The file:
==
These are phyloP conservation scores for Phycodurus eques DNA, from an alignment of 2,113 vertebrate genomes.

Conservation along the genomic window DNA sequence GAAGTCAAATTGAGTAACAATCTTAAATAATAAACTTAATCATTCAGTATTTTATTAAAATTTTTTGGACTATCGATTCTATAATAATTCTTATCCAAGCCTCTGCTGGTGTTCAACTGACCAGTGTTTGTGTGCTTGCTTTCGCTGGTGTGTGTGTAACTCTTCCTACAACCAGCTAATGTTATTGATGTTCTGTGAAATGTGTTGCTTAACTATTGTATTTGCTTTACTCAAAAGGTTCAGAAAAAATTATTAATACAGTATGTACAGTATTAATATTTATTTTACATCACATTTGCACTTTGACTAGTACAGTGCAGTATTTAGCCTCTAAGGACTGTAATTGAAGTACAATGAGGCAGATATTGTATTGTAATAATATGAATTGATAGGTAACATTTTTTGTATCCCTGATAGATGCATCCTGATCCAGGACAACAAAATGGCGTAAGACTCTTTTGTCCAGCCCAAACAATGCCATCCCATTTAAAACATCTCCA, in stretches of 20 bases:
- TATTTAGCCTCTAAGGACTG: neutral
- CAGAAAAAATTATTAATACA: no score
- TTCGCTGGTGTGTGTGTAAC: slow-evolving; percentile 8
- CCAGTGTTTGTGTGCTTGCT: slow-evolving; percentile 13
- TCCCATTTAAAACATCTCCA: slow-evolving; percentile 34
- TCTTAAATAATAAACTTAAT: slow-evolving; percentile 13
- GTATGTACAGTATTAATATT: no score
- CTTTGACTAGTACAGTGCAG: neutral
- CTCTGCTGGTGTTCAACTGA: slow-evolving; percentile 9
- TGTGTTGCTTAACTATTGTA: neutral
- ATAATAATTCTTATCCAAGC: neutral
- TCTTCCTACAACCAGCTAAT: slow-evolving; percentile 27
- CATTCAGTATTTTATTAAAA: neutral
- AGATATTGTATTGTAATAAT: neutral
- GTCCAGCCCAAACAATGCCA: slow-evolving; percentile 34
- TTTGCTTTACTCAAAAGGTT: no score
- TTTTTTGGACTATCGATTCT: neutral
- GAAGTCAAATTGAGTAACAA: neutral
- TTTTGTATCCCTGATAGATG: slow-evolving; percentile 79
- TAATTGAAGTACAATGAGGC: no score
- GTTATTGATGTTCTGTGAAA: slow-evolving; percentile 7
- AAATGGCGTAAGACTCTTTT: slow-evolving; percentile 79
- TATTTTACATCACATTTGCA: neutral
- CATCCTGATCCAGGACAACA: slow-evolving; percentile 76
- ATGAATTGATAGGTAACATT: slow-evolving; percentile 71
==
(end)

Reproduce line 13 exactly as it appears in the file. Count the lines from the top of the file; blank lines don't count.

- ATAATAATTCTTATCCAAGC: neutral